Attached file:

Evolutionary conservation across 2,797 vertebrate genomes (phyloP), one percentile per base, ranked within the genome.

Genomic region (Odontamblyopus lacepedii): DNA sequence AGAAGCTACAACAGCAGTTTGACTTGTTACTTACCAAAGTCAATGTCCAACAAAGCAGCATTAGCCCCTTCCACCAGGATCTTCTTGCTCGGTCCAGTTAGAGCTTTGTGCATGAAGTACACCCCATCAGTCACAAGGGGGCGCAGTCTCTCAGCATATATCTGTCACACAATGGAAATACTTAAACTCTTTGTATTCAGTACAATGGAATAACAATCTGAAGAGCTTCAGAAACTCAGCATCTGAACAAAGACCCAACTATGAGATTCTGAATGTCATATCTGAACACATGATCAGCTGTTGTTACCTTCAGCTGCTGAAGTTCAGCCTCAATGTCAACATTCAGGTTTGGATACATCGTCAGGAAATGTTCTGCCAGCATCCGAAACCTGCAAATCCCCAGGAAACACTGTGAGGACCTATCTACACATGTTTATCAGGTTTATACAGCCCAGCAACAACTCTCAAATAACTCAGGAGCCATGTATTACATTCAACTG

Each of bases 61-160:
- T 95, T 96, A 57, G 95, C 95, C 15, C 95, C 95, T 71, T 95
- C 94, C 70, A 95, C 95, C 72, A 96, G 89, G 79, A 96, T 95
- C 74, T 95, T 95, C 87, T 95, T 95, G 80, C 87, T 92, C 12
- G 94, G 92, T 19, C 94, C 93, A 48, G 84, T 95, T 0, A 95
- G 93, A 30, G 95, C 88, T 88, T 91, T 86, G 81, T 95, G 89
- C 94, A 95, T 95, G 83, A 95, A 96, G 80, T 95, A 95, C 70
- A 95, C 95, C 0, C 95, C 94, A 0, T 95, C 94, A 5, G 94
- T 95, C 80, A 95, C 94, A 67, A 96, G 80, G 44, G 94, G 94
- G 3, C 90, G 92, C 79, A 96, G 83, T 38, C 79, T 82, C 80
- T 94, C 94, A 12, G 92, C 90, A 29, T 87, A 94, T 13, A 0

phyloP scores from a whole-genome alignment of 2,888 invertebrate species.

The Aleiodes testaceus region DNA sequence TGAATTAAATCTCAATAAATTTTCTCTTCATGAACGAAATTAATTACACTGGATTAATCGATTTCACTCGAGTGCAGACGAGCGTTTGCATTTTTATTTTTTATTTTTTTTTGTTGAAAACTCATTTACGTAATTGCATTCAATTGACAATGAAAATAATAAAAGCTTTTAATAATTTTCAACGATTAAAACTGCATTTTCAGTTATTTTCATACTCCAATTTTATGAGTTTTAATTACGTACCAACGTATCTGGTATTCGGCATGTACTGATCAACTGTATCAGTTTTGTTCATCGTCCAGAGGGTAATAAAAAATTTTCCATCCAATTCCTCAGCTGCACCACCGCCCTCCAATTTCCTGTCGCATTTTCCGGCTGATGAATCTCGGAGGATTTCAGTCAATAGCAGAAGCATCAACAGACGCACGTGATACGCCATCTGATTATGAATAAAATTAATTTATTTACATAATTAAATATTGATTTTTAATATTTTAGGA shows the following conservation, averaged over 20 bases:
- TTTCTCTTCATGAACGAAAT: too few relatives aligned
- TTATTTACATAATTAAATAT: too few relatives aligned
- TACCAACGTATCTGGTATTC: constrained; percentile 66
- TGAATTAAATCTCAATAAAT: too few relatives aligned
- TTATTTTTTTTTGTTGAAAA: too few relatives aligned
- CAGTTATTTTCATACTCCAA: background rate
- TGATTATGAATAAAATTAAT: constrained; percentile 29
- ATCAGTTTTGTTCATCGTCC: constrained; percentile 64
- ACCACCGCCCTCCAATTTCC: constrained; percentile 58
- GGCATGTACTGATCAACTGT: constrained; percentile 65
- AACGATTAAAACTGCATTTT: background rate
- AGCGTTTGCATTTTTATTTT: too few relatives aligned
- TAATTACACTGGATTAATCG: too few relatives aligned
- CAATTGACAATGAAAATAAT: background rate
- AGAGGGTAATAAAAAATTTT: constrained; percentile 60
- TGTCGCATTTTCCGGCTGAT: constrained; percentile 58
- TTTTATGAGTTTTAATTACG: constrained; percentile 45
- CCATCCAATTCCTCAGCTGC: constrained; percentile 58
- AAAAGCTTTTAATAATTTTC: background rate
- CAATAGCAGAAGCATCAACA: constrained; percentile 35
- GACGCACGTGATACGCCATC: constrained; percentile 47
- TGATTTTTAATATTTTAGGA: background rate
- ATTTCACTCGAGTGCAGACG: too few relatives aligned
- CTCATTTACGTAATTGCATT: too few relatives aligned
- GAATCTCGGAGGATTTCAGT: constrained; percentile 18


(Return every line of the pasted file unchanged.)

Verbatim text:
Evolutionary conservation across 2,797 vertebrate genomes (phyloP), one percentile per base, ranked within the genome.

Genomic region (Odontamblyopus lacepedii): DNA sequence AGAAGCTACAACAGCAGTTTGACTTGTTACTTACCAAAGTCAATGTCCAACAAAGCAGCATTAGCCCCTTCCACCAGGATCTTCTTGCTCGGTCCAGTTAGAGCTTTGTGCATGAAGTACACCCCATCAGTCACAAGGGGGCGCAGTCTCTCAGCATATATCTGTCACACAATGGAAATACTTAAACTCTTTGTATTCAGTACAATGGAATAACAATCTGAAGAGCTTCAGAAACTCAGCATCTGAACAAAGACCCAACTATGAGATTCTGAATGTCATATCTGAACACATGATCAGCTGTTGTTACCTTCAGCTGCTGAAGTTCAGCCTCAATGTCAACATTCAGGTTTGGATACATCGTCAGGAAATGTTCTGCCAGCATCCGAAACCTGCAAATCCCCAGGAAACACTGTGAGGACCTATCTACACATGTTTATCAGGTTTATACAGCCCAGCAACAACTCTCAAATAACTCAGGAGCCATGTATTACATTCAACTG

Each of bases 61-160:
- T 95, T 96, A 57, G 95, C 95, C 15, C 95, C 95, T 71, T 95
- C 94, C 70, A 95, C 95, C 72, A 96, G 89, G 79, A 96, T 95
- C 74, T 95, T 95, C 87, T 95, T 95, G 80, C 87, T 92, C 12
- G 94, G 92, T 19, C 94, C 93, A 48, G 84, T 95, T 0, A 95
- G 93, A 30, G 95, C 88, T 88, T 91, T 86, G 81, T 95, G 89
- C 94, A 95, T 95, G 83, A 95, A 96, G 80, T 95, A 95, C 70
- A 95, C 95, C 0, C 95, C 94, A 0, T 95, C 94, A 5, G 94
- T 95, C 80, A 95, C 94, A 67, A 96, G 80, G 44, G 94, G 94
- G 3, C 90, G 92, C 79, A 96, G 83, T 38, C 79, T 82, C 80
- T 94, C 94, A 12, G 92, C 90, A 29, T 87, A 94, T 13, A 0

phyloP scores from a whole-genome alignment of 2,888 invertebrate species.

The Aleiodes testaceus region DNA sequence TGAATTAAATCTCAATAAATTTTCTCTTCATGAACGAAATTAATTACACTGGATTAATCGATTTCACTCGAGTGCAGACGAGCGTTTGCATTTTTATTTTTTATTTTTTTTTGTTGAAAACTCATTTACGTAATTGCATTCAATTGACAATGAAAATAATAAAAGCTTTTAATAATTTTCAACGATTAAAACTGCATTTTCAGTTATTTTCATACTCCAATTTTATGAGTTTTAATTACGTACCAACGTATCTGGTATTCGGCATGTACTGATCAACTGTATCAGTTTTGTTCATCGTCCAGAGGGTAATAAAAAATTTTCCATCCAATTCCTCAGCTGCACCACCGCCCTCCAATTTCCTGTCGCATTTTCCGGCTGATGAATCTCGGAGGATTTCAGTCAATAGCAGAAGCATCAACAGACGCACGTGATACGCCATCTGATTATGAATAAAATTAATTTATTTACATAATTAAATATTGATTTTTAATATTTTAGGA shows the following conservation, averaged over 20 bases:
- TTTCTCTTCATGAACGAAAT: too few relatives aligned
- TTATTTACATAATTAAATAT: too few relatives aligned
- TACCAACGTATCTGGTATTC: constrained; percentile 66
- TGAATTAAATCTCAATAAAT: too few relatives aligned
- TTATTTTTTTTTGTTGAAAA: too few relatives aligned
- CAGTTATTTTCATACTCCAA: background rate
- TGATTATGAATAAAATTAAT: constrained; percentile 29
- ATCAGTTTTGTTCATCGTCC: constrained; percentile 64
- ACCACCGCCCTCCAATTTCC: constrained; percentile 58
- GGCATGTACTGATCAACTGT: constrained; percentile 65
- AACGATTAAAACTGCATTTT: background rate
- AGCGTTTGCATTTTTATTTT: too few relatives aligned
- TAATTACACTGGATTAATCG: too few relatives aligned
- CAATTGACAATGAAAATAAT: background rate
- AGAGGGTAATAAAAAATTTT: constrained; percentile 60
- TGTCGCATTTTCCGGCTGAT: constrained; percentile 58
- TTTTATGAGTTTTAATTACG: constrained; percentile 45
- CCATCCAATTCCTCAGCTGC: constrained; percentile 58
- AAAAGCTTTTAATAATTTTC: background rate
- CAATAGCAGAAGCATCAACA: constrained; percentile 35
- GACGCACGTGATACGCCATC: constrained; percentile 47
- TGATTTTTAATATTTTAGGA: background rate
- ATTTCACTCGAGTGCAGACG: too few relatives aligned
- CTCATTTACGTAATTGCATT: too few relatives aligned
- GAATCTCGGAGGATTTCAGT: constrained; percentile 18